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What Does Blockchain Mean for an Enterprise?

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What Does Blockchain Mean for an Enterprise?

The upside of blockchain technology for enterprises is tremendous as it allows for the reorientation of familiar technologies.

· Security Zone ·
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Blockchain has been made popular by the creation of Bitcoin, but what exactly does "blockchain" mean to an enterprise? 

Jim Scott, Director, Enterprise Strategy & Architecture at MapR shared his perspective on the critical pieces that comprise a blockchain and the rules that govern their use within the enterprise. 

The foundational pieces that comprise this model are already in place in one fashion or another within most enterprises. However, they have not been pieced together in a way to produce similar benefits as a blockchain equivalent. At its core, a blockchain is a Shared Distributed Ledger with strict, yet customizable rules detailing how to place information into the ledger.

A deeper dive is warranted in three specific areas related to blockchain

  1. First is the Shared Distributed Ledger. This is really as simple as it sounds. It is a ledger like those for accounting purposes. The key detail of a ledger is that you can't go back and change a single item without having to rewrite the entire ledger. This proves useful when dealing with regulatory bodies as the amount of work required to falsify information is immense. The distributed part of the definition is critical to business processes in that it ensures high availability and redundancy for cases like disaster recovery. The final piece is it being shared. The sharing is what makes the ledger foolproof. Consider a two-party agreement and a notary service. If each party has a copy of the contract, either could tamper with it and claim their copy is the correct copy, but with a notary having a 3rd party copy which cannot be changed suddenly we have created a case of irrevocable proof. This is ultimately the end goal of blockchain. The distributed ledger is available at scale to meet the needs of business and the shared component enables users to have simultaneous access.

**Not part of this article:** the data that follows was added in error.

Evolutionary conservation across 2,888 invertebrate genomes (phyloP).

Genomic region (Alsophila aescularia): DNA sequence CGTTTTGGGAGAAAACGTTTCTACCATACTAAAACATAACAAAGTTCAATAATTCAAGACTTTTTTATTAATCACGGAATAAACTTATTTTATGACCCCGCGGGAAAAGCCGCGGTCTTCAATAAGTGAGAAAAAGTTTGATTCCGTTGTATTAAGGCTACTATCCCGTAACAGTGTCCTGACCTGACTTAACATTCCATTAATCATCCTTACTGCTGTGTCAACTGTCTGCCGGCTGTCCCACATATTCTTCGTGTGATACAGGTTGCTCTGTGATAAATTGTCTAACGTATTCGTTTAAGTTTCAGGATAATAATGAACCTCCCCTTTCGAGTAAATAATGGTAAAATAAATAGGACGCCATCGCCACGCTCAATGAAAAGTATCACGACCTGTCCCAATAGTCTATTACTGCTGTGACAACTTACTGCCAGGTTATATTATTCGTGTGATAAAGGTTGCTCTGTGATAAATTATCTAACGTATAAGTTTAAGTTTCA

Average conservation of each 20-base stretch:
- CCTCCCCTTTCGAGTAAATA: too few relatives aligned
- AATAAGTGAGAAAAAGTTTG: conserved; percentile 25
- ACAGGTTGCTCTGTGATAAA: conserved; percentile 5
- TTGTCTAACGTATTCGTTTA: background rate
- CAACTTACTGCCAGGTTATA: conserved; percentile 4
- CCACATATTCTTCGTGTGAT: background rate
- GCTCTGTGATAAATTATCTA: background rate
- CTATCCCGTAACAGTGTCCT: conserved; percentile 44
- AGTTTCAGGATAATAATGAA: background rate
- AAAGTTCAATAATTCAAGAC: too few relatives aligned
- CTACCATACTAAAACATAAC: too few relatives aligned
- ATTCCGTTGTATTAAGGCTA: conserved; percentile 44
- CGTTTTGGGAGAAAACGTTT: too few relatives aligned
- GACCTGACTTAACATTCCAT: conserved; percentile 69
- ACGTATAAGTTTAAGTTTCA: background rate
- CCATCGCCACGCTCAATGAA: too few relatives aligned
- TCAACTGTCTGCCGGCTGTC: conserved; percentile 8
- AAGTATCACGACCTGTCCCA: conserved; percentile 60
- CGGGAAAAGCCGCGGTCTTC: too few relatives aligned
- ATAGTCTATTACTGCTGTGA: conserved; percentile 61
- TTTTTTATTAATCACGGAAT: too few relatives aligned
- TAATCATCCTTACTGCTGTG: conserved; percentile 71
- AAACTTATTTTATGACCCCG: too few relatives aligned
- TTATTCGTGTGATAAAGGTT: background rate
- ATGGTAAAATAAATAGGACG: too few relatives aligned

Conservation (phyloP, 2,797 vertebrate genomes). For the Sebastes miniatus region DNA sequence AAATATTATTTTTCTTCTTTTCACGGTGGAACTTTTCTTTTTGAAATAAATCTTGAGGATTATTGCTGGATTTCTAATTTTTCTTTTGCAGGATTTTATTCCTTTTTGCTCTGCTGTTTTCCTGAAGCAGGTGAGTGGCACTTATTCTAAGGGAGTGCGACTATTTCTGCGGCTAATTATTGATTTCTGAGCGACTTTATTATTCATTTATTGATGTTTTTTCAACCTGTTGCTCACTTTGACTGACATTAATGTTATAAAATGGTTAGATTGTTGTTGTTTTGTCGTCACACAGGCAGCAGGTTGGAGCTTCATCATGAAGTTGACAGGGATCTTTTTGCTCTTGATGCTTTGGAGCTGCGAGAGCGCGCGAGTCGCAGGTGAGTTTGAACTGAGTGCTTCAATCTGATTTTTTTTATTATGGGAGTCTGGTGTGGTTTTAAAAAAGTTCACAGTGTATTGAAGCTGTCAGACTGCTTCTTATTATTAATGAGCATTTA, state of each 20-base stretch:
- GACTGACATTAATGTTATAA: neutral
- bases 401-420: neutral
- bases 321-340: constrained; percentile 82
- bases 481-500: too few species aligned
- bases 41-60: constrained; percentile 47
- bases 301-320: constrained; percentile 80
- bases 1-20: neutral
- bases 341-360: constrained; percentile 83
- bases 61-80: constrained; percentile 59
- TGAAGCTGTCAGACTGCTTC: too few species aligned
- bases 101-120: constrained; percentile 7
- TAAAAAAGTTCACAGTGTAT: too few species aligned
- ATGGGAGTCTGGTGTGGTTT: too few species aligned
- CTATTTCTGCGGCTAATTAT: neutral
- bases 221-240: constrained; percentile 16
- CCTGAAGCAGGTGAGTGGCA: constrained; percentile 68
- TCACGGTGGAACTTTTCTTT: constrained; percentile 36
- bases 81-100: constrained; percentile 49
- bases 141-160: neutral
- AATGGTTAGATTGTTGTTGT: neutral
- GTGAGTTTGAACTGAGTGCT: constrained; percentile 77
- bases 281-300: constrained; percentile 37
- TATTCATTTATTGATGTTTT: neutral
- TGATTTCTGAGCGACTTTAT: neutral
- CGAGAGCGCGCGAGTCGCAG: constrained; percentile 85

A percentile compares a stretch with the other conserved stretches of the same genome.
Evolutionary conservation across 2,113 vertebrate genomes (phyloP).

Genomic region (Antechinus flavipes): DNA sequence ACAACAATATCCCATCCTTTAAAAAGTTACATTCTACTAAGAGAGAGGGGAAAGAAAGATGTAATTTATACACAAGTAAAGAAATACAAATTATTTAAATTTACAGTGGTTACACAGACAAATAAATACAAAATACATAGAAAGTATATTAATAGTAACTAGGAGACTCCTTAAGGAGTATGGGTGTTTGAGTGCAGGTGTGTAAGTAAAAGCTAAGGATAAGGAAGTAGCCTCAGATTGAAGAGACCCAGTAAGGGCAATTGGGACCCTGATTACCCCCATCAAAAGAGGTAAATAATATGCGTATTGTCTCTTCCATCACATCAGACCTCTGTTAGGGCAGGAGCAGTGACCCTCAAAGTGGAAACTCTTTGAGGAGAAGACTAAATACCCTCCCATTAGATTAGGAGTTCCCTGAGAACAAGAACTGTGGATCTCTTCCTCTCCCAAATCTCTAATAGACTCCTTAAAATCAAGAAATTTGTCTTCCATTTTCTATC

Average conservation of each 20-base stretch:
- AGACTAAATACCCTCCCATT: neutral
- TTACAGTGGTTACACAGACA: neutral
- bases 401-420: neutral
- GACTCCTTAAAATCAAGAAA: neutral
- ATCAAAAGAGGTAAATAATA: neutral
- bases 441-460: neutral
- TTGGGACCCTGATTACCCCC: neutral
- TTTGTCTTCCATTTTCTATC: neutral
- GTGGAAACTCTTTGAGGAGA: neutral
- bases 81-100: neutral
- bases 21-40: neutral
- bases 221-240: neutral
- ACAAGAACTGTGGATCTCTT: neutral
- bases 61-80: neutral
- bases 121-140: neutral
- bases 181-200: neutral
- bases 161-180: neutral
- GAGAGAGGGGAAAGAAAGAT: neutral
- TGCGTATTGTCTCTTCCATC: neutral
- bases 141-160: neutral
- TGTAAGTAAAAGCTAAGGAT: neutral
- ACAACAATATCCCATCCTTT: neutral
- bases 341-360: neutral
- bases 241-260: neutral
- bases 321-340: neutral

2. Second is the Concept of Smart Contracts. While the initial blockchain for bitcoin wasn't intended to deliver a smart contract platform, it inherently had one built in as a mechanism for keeping track of ownership of bitcoins. The real expansion of this concept being applied to blockchain was brought with the creation of Ethereum. But what is it? Well to be plain and simple, it is a mechanism for ensuring that software runs, is completely audited and can be proven that it ran, in addition, to identify what it actually produced. This can be any function of code to do some type of work when triggered to run (Function as a Service).

  3. Third is the Concept of Consensus. Blockchain implementations rely heavily on the concept of consensus, as it is the determining factor for who can write a piece of history to the blockchain. For bitcoin, this must be done in a distributed manner as no single person can own the entire blockchain, otherwise, it is not actually shared. Within the enterprise, consensus may look a lot like voting, or even a request for approval and a sign-off approving a said request. It could be a group vote where a quorum is required or even something more like a two-thirds vote. 

These three components individually exist in one form or another in different parts of most organizations. Generally speaking, within the enterprise, they have not been assembled into something as well packaged as the overarching concept of blockchain.

There is tremendous opportunity to use blockchain in highly-regulated industries like financial services, healthcare, and pharma where an irrevocable truth in a shared contract is necessary. Another use case is security logs for customers to prove the logs were collected when reported.

The blockchain solution architecture is similar to an event streaming architecture and you can build in different security levels within a single blockchain.

How Do Developers Benefit?

  • The maturity of smart contracts simplifies the analytics infrastructure enabling developers to focus on developing software.

  • Developers can use APIs to write software to the area of persistent data in the blockchain.

  • All auditing capabilities are pre-built.

  • The underlying storage is pre-built.

The key is knowing how to communicate the topic and the benefits to others. It's not complex and the technical knowledge to execute is already there.

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Topics:
blockchain ,security ,enterprise security

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